Coffee Log, Day 164

Hi.

Coffee: Fair Trade Five County Espresso Blend, Trader Joe’s Brand

America taught you I’m a threat. It taught me the same thing.

I was at the Japanese Festival at the NC State Fair grounds. L invited me. Go back a couple generations and his blood’s risen-sun red. We got there early, walked the stalls. There were many American faces, all cultures, all colors. I watched the snap-crack kendo demo. I watched a cadre of kids running with a tiny paper float on their backs, memories of Yamakasa.

On the way out, we wanted treats. I got some matcha mochi with red-bean paste, shared it with L. It was wrapped in bamboo leaves and AC cold. I liked it – earthy, like the year’s first mowed lawn. L wasn’t a fan so we had extra.

Anyway, standing with L and his wife, watching a Japanese woman pound piano on stage, a girl – maybe 17, 18 – walks by and asks “Where’d you get that?” I pointed her to the dessert stand. Then she tells me her grandmother used to make mochi. She was dressed western but had Japanese ravens in her eyes.

I said: “We’ve got extra if you want it.”

She stopped. Lips open; hands closed. Eyes went so wide all the ravens flew out; she shook her head, slightly. I could see the sweat.

“Ok, cool,” I said. She walked quick and the crowd swallowed her.

I was stunned. The bright warm Saturday had changed: eyes on me, a thousand; I hadn’t planned to wear my fangs to the festival, but here they were.

Girls grow up in America surrounded by long fingers, long stares, machinations to dislodge them from themselves. “Men are predators; men are a threat.” It’s too true not to learn the lesson. Her fear is far more suffering than I’ll know, but the bedtime story warps me too. If every girl is red riding hood, every man is the wolf. I feel you stitch the claws on me; that stiff ragged tail; I don’t want these teeth, but now I have them. A few thousand years of pack-hunting womanhood like African ivory and I’m born an animal. I’m a threat, however little I want to be.

I can’t change those stories, but I’ll keep trying to write new ones.

Currently Reading: LaRose, Louise Erdrich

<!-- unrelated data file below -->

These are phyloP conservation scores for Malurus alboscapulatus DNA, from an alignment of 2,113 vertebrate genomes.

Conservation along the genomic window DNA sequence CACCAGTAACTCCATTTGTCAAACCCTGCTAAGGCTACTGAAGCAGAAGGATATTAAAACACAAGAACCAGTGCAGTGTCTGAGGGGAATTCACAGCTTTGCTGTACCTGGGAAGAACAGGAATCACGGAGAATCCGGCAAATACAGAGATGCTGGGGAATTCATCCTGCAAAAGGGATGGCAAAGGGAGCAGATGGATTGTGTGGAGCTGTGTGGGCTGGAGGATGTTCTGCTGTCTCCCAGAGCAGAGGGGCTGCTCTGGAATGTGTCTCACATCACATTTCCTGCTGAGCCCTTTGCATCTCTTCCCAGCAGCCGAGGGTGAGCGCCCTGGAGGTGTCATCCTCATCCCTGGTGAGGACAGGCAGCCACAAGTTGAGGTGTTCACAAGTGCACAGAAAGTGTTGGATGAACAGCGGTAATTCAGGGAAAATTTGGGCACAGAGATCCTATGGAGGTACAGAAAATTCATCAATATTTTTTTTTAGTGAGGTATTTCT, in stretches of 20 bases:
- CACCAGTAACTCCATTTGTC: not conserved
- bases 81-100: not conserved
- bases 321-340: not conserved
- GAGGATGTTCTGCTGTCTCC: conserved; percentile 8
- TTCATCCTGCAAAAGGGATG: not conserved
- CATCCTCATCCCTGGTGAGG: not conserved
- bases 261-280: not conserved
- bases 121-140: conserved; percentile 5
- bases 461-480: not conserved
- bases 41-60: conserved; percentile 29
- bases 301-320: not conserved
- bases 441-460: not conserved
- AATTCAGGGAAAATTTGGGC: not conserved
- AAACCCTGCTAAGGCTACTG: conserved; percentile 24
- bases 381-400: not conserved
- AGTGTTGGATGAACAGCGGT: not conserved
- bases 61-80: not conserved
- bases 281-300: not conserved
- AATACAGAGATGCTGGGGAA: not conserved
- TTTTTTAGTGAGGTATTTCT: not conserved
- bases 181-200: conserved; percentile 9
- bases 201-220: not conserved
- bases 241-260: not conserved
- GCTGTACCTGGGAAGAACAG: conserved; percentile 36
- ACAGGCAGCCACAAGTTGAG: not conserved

Support Relief for Family Suffering at the BorderRAICES DONATION CAMPAIGN

“Beauty provokes harassment, the law says, but it looks through men’s eyes when deciding what provokes it.” – Naomi Wolf, The Beauty Myth

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Coffee Log, Day 119

Hi.

Coffee: Organic Sumatra Blend, Trader Joe’s Brand

I haven’t really known what to say about it. I’ve watched the videos, read the articles, listened to the rhetoric. A part of me wants to pack up and drive to the border to do something. As a kid, I always wondered why the Germans didn’t fight the Nazi’s more.

I’ve got a vivid picture of myself at four-years-old: we were in a Roses; there was this action figure, a Power Ranger probably, I was fixed to it like flies in the summer. I turned around to share the treasure but my parents weren’t there. They’d wandered into the racks and racks of clothes, my dad needed new jeans. To me, they were gone.

I screamed. The whole store heard me. First there was the old lady with the side-longs, then the young mother who said ‘It’ll be fine sweetie.’ A clerk found me. She was big and wearing blue. She knelt beside me, gave a hand to my shoulder. It was kind, but my world was still ending. Where are my parents? For the first time in my life, absence, loss, terror felt manifest. I could cup my fears and breathe on them. I could watch them grow.

My parents came back in less than five minutes and everything was fine. I’m White. I’m American. My country used to keep it’s darkness at the edges.

For two months now, thousands of children are feeling that same terror. Only they don’t know if their parents are coming back; only they don’t have any kind hands on their shoulders; only they’re locked in cages with inch-thin mats and thermal blankets; only their suffering is driven by the collective will of my country.

Guns aren’t as loud in 2018 than they were in the ’40’s. Every puncture in injustice has a few dollars behind it now. Some very active, educated friends recommend this charity – RAICES – as a meaningful initiative to provide relief for family separations at the border. I’m replacing my coffee tip button with a link until the crisis is over. To the extent I’m financially able, I’ll match any donations made via my site.

Don’t let human – American – darkness take our brothers and sisters. Fight with your wallets now and with your votes in November.

Support Relief for Family Suffering at the BorderRAICES DONATION CAMPAIGN

“Remember, remember always, that all of us, and you and I especially, are descended from immigrants and revolutionists.” – Franklin D. Roosevelt

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